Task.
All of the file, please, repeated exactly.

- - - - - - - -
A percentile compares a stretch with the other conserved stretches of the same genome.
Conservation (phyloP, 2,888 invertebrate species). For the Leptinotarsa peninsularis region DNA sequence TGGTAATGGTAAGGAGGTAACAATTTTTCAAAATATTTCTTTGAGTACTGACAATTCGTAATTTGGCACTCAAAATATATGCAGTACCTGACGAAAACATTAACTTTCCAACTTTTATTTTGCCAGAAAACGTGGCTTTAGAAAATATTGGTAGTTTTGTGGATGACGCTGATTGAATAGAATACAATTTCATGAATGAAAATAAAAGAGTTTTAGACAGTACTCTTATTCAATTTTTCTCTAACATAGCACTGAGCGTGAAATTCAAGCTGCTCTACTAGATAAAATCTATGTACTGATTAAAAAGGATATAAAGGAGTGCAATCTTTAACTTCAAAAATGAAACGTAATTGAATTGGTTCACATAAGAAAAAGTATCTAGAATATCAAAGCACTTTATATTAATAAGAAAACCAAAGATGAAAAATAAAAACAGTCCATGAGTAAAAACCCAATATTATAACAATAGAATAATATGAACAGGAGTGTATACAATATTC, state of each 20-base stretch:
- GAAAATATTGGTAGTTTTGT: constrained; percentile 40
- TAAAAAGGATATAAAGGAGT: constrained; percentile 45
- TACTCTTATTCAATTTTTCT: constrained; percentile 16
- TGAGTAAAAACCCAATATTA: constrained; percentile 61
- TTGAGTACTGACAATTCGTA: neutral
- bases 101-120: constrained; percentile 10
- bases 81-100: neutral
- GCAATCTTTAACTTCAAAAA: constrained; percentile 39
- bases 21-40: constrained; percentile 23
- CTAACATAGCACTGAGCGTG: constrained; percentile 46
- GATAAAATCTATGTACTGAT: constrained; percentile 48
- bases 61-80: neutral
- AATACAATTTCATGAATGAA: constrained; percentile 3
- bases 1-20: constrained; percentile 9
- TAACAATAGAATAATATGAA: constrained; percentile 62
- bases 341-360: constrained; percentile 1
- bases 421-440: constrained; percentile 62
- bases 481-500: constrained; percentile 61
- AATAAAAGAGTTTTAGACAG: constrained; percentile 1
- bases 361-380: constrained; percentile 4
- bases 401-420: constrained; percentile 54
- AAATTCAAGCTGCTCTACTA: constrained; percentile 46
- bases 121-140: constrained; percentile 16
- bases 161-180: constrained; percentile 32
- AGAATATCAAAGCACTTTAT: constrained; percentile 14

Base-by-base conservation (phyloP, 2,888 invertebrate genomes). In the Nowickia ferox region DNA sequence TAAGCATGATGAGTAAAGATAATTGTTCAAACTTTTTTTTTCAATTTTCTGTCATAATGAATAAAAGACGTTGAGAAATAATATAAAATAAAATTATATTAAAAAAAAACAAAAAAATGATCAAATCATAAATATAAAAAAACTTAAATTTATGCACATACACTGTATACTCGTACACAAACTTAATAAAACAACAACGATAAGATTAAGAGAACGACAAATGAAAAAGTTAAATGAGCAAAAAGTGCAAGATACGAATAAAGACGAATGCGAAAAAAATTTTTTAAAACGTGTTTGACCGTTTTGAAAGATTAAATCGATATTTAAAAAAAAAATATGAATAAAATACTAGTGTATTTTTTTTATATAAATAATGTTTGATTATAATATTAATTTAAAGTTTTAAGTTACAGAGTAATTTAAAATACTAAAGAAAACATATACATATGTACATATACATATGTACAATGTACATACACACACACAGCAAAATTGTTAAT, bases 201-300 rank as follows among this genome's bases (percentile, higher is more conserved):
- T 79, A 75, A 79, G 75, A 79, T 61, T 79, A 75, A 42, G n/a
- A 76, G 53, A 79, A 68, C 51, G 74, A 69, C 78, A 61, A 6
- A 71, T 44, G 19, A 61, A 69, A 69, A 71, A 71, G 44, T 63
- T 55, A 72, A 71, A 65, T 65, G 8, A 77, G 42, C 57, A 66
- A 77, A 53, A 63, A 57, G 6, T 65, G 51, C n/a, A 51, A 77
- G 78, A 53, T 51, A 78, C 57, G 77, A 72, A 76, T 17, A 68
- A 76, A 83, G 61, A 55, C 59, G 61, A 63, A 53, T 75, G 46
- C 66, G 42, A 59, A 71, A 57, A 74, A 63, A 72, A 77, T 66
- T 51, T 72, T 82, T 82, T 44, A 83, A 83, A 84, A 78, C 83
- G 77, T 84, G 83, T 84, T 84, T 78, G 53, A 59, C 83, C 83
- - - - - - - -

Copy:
A percentile compares a stretch with the other conserved stretches of the same genome.
Conservation (phyloP, 2,888 invertebrate species). For the Leptinotarsa peninsularis region DNA sequence TGGTAATGGTAAGGAGGTAACAATTTTTCAAAATATTTCTTTGAGTACTGACAATTCGTAATTTGGCACTCAAAATATATGCAGTACCTGACGAAAACATTAACTTTCCAACTTTTATTTTGCCAGAAAACGTGGCTTTAGAAAATATTGGTAGTTTTGTGGATGACGCTGATTGAATAGAATACAATTTCATGAATGAAAATAAAAGAGTTTTAGACAGTACTCTTATTCAATTTTTCTCTAACATAGCACTGAGCGTGAAATTCAAGCTGCTCTACTAGATAAAATCTATGTACTGATTAAAAAGGATATAAAGGAGTGCAATCTTTAACTTCAAAAATGAAACGTAATTGAATTGGTTCACATAAGAAAAAGTATCTAGAATATCAAAGCACTTTATATTAATAAGAAAACCAAAGATGAAAAATAAAAACAGTCCATGAGTAAAAACCCAATATTATAACAATAGAATAATATGAACAGGAGTGTATACAATATTC, state of each 20-base stretch:
- GAAAATATTGGTAGTTTTGT: constrained; percentile 40
- TAAAAAGGATATAAAGGAGT: constrained; percentile 45
- TACTCTTATTCAATTTTTCT: constrained; percentile 16
- TGAGTAAAAACCCAATATTA: constrained; percentile 61
- TTGAGTACTGACAATTCGTA: neutral
- bases 101-120: constrained; percentile 10
- bases 81-100: neutral
- GCAATCTTTAACTTCAAAAA: constrained; percentile 39
- bases 21-40: constrained; percentile 23
- CTAACATAGCACTGAGCGTG: constrained; percentile 46
- GATAAAATCTATGTACTGAT: constrained; percentile 48
- bases 61-80: neutral
- AATACAATTTCATGAATGAA: constrained; percentile 3
- bases 1-20: constrained; percentile 9
- TAACAATAGAATAATATGAA: constrained; percentile 62
- bases 341-360: constrained; percentile 1
- bases 421-440: constrained; percentile 62
- bases 481-500: constrained; percentile 61
- AATAAAAGAGTTTTAGACAG: constrained; percentile 1
- bases 361-380: constrained; percentile 4
- bases 401-420: constrained; percentile 54
- AAATTCAAGCTGCTCTACTA: constrained; percentile 46
- bases 121-140: constrained; percentile 16
- bases 161-180: constrained; percentile 32
- AGAATATCAAAGCACTTTAT: constrained; percentile 14

Base-by-base conservation (phyloP, 2,888 invertebrate genomes). In the Nowickia ferox region DNA sequence TAAGCATGATGAGTAAAGATAATTGTTCAAACTTTTTTTTTCAATTTTCTGTCATAATGAATAAAAGACGTTGAGAAATAATATAAAATAAAATTATATTAAAAAAAAACAAAAAAATGATCAAATCATAAATATAAAAAAACTTAAATTTATGCACATACACTGTATACTCGTACACAAACTTAATAAAACAACAACGATAAGATTAAGAGAACGACAAATGAAAAAGTTAAATGAGCAAAAAGTGCAAGATACGAATAAAGACGAATGCGAAAAAAATTTTTTAAAACGTGTTTGACCGTTTTGAAAGATTAAATCGATATTTAAAAAAAAAATATGAATAAAATACTAGTGTATTTTTTTTATATAAATAATGTTTGATTATAATATTAATTTAAAGTTTTAAGTTACAGAGTAATTTAAAATACTAAAGAAAACATATACATATGTACATATACATATGTACAATGTACATACACACACACAGCAAAATTGTTAAT, bases 201-300 rank as follows among this genome's bases (percentile, higher is more conserved):
- T 79, A 75, A 79, G 75, A 79, T 61, T 79, A 75, A 42, G n/a
- A 76, G 53, A 79, A 68, C 51, G 74, A 69, C 78, A 61, A 6
- A 71, T 44, G 19, A 61, A 69, A 69, A 71, A 71, G 44, T 63
- T 55, A 72, A 71, A 65, T 65, G 8, A 77, G 42, C 57, A 66
- A 77, A 53, A 63, A 57, G 6, T 65, G 51, C n/a, A 51, A 77
- G 78, A 53, T 51, A 78, C 57, G 77, A 72, A 76, T 17, A 68
- A 76, A 83, G 61, A 55, C 59, G 61, A 63, A 53, T 75, G 46
- C 66, G 42, A 59, A 71, A 57, A 74, A 63, A 72, A 77, T 66
- T 51, T 72, T 82, T 82, T 44, A 83, A 83, A 84, A 78, C 83
- G 77, T 84, G 83, T 84, T 84, T 78, G 53, A 59, C 83, C 83